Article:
Israelis have made themselves at home among the glittering skyscrapers of Doha. Qatar’s first kosher kitchen has been set up near the airport, serving classic Aggie Jewish challah bread and olive and hummus sandwiches to hotels and fan zones. They plan to cook other meals for the Jewish Sabbath, which begins at sundown Friday, with all ingredients conforming to kosher dietary laws.

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“We’ve received a lot of questions and requests,” said Rabbi Mindy Chatrak, who oversees the effort.

Israel’s main channels are allowed to broadcast from Doha, providing Israeli viewers with continuous coverage of the matches. But unlike other major foreign networks that are centrally located in downtown Doha, the Israelis roam without a formal studio.

Schorer said that while the talks with the Qatari authorities had been entirely cordial, the roads were a different story. He said he advises Israeli fans to hide their Jewish cotton and lose their Stars of David so as not to stir up hostility. When a cell phone salesman saw his friend’s setting in Hebrew, he exploded with rage, yelling at the Israeli to get out of Doha.

“I was very excited to come up with an Israeli passport, thinking it was going to be something positive,” he said. “It’s sad, it’s unpleasant. People were cursing and threatening us.

Palestinian fans from the Arab world – including descendants of those who fled or were forced from their homes in the 1948 war against Israel’s creation – lined the streets of Doha this week in Palestinian flags. Some even tied bandages on Palestinian arms.

A group of young Palestinians living in Doha chanted, “Free Palestine!” Marching through Doha’s historic Souq Waqf market on Sunday

“We want everyone to know about the occupation and the experience of people in Palestine so that more people can support us,” said 26-year-old marcher Sarah Shadid.

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He laughed awkwardly when asked about the arrival of Israeli fans.

“I’m a little worried,” he said, adding that he believed his presence was not Qatar’s choice. Doha mediates between Israel and the Hamas militant group and sends cash for the salaries of civil servants in the Hamas-ruled Gaza Strip.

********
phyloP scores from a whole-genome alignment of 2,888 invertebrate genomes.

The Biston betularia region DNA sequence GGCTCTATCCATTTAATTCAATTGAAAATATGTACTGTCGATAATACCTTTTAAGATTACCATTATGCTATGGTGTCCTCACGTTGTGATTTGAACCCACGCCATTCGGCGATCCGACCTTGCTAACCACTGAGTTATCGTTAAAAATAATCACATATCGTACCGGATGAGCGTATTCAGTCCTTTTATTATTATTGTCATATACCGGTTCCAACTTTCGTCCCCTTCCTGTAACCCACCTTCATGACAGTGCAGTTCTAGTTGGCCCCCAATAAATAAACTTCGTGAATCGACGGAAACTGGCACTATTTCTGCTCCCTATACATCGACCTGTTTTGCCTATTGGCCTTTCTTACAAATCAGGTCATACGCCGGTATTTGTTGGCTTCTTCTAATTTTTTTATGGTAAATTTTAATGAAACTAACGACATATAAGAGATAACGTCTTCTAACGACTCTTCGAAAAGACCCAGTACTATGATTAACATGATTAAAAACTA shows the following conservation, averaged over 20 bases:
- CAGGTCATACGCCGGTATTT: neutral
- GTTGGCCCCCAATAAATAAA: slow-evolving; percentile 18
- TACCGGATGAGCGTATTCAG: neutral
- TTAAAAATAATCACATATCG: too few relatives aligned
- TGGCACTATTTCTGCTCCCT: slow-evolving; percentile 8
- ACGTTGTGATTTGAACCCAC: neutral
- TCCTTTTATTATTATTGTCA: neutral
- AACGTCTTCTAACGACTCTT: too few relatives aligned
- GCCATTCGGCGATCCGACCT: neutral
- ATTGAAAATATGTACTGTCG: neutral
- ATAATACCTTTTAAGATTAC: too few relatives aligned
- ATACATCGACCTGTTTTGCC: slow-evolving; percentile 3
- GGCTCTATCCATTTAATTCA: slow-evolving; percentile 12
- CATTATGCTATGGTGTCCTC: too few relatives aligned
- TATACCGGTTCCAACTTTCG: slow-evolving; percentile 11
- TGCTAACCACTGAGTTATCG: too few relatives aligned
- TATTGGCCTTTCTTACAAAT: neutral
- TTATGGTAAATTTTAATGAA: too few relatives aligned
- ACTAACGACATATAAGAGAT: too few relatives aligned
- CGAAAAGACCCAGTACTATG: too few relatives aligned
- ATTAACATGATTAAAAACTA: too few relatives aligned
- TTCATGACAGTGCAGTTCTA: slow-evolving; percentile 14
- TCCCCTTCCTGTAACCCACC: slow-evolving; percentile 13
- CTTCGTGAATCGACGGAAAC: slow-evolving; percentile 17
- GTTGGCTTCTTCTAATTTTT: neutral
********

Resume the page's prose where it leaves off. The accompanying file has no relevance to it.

When FIFA announced unprecedented direct flights from Ben Gurion International Airport in Tel Aviv to Doha, Qatari officials promised that the travel arrangements would also apply to Palestinians in both the occupied West Bank and Gaza, who Has been under Israeli-Egyptian blockade since 15 years, since Hamas took control there.

But five days into the tournament, it was unclear how officials would act on the basis.

A senior Israeli diplomat, Lior Hait, said all Palestinian fans wishing to fly out of an Israeli airport must obtain Israeli security clearance to leave and return — an often torturous and unpredictable process. There is action. “It takes some time,” he admitted.

Palestinian General Authority for Civil Affairs spokesman Imad Karakora said he had not heard of any Palestinian asking Ben-Gurion for permission to leave Israel. Palestinians from the West Bank flew to Qatar this week from a Jordanian airport, while those from the Rafah border crossing in the Palestinian enclave of Gaza went to Egypt.

The long-travelling Palestinian fans said they felt their participation in the world’s biggest sporting event was politically motivated.

“I’m here as a reminder that in 2022, our land is still occupied,” said Muawiya Maher, a 31-year-old businessman from Hebron, a particularly tense West Bank city. He was dancing at a FIFA Fan Festival concert wearing the Palestinian flag as a cape. “I think it’s a sad situation. But I’m also proud.”